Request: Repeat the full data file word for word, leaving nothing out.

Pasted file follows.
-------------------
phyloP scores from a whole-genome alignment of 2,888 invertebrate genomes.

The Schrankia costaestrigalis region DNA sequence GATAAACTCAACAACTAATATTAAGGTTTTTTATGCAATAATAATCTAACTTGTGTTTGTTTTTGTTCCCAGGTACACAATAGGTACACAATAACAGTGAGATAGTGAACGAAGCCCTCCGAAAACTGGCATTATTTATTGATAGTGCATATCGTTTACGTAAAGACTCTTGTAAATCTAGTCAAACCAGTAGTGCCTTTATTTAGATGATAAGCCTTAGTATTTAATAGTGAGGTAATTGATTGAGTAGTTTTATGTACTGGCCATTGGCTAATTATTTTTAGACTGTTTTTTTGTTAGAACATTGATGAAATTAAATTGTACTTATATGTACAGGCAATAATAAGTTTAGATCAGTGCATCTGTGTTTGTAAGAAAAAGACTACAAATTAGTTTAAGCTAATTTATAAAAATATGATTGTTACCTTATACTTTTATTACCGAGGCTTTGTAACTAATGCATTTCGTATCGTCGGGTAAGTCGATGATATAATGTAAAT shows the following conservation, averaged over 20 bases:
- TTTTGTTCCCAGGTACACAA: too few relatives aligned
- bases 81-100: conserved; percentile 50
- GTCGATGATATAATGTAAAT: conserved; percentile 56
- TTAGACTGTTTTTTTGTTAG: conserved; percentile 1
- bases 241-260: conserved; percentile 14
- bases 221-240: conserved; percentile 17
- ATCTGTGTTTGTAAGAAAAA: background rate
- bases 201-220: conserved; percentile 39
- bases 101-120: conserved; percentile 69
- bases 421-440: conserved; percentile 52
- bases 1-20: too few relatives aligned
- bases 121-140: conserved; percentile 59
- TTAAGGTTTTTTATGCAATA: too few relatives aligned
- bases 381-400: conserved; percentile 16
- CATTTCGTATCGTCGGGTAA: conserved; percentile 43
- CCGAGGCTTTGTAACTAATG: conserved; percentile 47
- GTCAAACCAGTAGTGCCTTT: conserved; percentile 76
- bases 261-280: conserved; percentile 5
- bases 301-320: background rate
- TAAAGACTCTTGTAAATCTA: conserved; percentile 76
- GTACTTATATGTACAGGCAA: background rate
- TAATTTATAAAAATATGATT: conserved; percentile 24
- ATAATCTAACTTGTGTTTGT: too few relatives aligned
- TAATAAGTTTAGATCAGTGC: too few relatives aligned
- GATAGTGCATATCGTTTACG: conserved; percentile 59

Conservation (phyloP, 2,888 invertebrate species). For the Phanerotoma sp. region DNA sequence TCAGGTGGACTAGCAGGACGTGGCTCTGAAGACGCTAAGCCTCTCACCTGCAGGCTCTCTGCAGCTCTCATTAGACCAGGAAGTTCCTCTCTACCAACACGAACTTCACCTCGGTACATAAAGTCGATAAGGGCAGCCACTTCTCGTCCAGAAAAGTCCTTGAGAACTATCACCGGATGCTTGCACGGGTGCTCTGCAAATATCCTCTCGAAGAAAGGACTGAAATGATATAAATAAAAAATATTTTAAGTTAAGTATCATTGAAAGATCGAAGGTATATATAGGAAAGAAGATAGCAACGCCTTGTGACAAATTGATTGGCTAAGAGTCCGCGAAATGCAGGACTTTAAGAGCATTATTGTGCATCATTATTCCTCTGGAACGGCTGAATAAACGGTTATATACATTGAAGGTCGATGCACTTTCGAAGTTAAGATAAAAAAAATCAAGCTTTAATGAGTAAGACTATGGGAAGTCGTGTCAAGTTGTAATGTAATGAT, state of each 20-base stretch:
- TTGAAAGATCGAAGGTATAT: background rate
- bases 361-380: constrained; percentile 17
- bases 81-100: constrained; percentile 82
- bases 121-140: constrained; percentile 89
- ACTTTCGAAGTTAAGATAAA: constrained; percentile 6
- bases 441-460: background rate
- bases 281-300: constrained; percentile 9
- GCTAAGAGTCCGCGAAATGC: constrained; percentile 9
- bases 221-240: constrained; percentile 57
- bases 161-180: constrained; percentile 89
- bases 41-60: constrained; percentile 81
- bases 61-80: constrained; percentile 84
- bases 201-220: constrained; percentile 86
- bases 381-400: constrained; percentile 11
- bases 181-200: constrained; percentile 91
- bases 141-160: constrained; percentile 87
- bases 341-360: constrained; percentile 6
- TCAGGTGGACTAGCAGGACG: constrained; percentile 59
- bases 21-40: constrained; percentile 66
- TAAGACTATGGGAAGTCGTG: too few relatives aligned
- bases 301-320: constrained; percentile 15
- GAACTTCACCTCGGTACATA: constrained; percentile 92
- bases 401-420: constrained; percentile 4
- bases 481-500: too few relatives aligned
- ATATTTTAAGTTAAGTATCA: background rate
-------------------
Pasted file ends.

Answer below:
phyloP scores from a whole-genome alignment of 2,888 invertebrate genomes.

The Schrankia costaestrigalis region DNA sequence GATAAACTCAACAACTAATATTAAGGTTTTTTATGCAATAATAATCTAACTTGTGTTTGTTTTTGTTCCCAGGTACACAATAGGTACACAATAACAGTGAGATAGTGAACGAAGCCCTCCGAAAACTGGCATTATTTATTGATAGTGCATATCGTTTACGTAAAGACTCTTGTAAATCTAGTCAAACCAGTAGTGCCTTTATTTAGATGATAAGCCTTAGTATTTAATAGTGAGGTAATTGATTGAGTAGTTTTATGTACTGGCCATTGGCTAATTATTTTTAGACTGTTTTTTTGTTAGAACATTGATGAAATTAAATTGTACTTATATGTACAGGCAATAATAAGTTTAGATCAGTGCATCTGTGTTTGTAAGAAAAAGACTACAAATTAGTTTAAGCTAATTTATAAAAATATGATTGTTACCTTATACTTTTATTACCGAGGCTTTGTAACTAATGCATTTCGTATCGTCGGGTAAGTCGATGATATAATGTAAAT shows the following conservation, averaged over 20 bases:
- TTTTGTTCCCAGGTACACAA: too few relatives aligned
- bases 81-100: conserved; percentile 50
- GTCGATGATATAATGTAAAT: conserved; percentile 56
- TTAGACTGTTTTTTTGTTAG: conserved; percentile 1
- bases 241-260: conserved; percentile 14
- bases 221-240: conserved; percentile 17
- ATCTGTGTTTGTAAGAAAAA: background rate
- bases 201-220: conserved; percentile 39
- bases 101-120: conserved; percentile 69
- bases 421-440: conserved; percentile 52
- bases 1-20: too few relatives aligned
- bases 121-140: conserved; percentile 59
- TTAAGGTTTTTTATGCAATA: too few relatives aligned
- bases 381-400: conserved; percentile 16
- CATTTCGTATCGTCGGGTAA: conserved; percentile 43
- CCGAGGCTTTGTAACTAATG: conserved; percentile 47
- GTCAAACCAGTAGTGCCTTT: conserved; percentile 76
- bases 261-280: conserved; percentile 5
- bases 301-320: background rate
- TAAAGACTCTTGTAAATCTA: conserved; percentile 76
- GTACTTATATGTACAGGCAA: background rate
- TAATTTATAAAAATATGATT: conserved; percentile 24
- ATAATCTAACTTGTGTTTGT: too few relatives aligned
- TAATAAGTTTAGATCAGTGC: too few relatives aligned
- GATAGTGCATATCGTTTACG: conserved; percentile 59

Conservation (phyloP, 2,888 invertebrate species). For the Phanerotoma sp. region DNA sequence TCAGGTGGACTAGCAGGACGTGGCTCTGAAGACGCTAAGCCTCTCACCTGCAGGCTCTCTGCAGCTCTCATTAGACCAGGAAGTTCCTCTCTACCAACACGAACTTCACCTCGGTACATAAAGTCGATAAGGGCAGCCACTTCTCGTCCAGAAAAGTCCTTGAGAACTATCACCGGATGCTTGCACGGGTGCTCTGCAAATATCCTCTCGAAGAAAGGACTGAAATGATATAAATAAAAAATATTTTAAGTTAAGTATCATTGAAAGATCGAAGGTATATATAGGAAAGAAGATAGCAACGCCTTGTGACAAATTGATTGGCTAAGAGTCCGCGAAATGCAGGACTTTAAGAGCATTATTGTGCATCATTATTCCTCTGGAACGGCTGAATAAACGGTTATATACATTGAAGGTCGATGCACTTTCGAAGTTAAGATAAAAAAAATCAAGCTTTAATGAGTAAGACTATGGGAAGTCGTGTCAAGTTGTAATGTAATGAT, state of each 20-base stretch:
- TTGAAAGATCGAAGGTATAT: background rate
- bases 361-380: constrained; percentile 17
- bases 81-100: constrained; percentile 82
- bases 121-140: constrained; percentile 89
- ACTTTCGAAGTTAAGATAAA: constrained; percentile 6
- bases 441-460: background rate
- bases 281-300: constrained; percentile 9
- GCTAAGAGTCCGCGAAATGC: constrained; percentile 9
- bases 221-240: constrained; percentile 57
- bases 161-180: constrained; percentile 89
- bases 41-60: constrained; percentile 81
- bases 61-80: constrained; percentile 84
- bases 201-220: constrained; percentile 86
- bases 381-400: constrained; percentile 11
- bases 181-200: constrained; percentile 91
- bases 141-160: constrained; percentile 87
- bases 341-360: constrained; percentile 6
- TCAGGTGGACTAGCAGGACG: constrained; percentile 59
- bases 21-40: constrained; percentile 66
- TAAGACTATGGGAAGTCGTG: too few relatives aligned
- bases 301-320: constrained; percentile 15
- GAACTTCACCTCGGTACATA: constrained; percentile 92
- bases 401-420: constrained; percentile 4
- bases 481-500: too few relatives aligned
- ATATTTTAAGTTAAGTATCA: background rate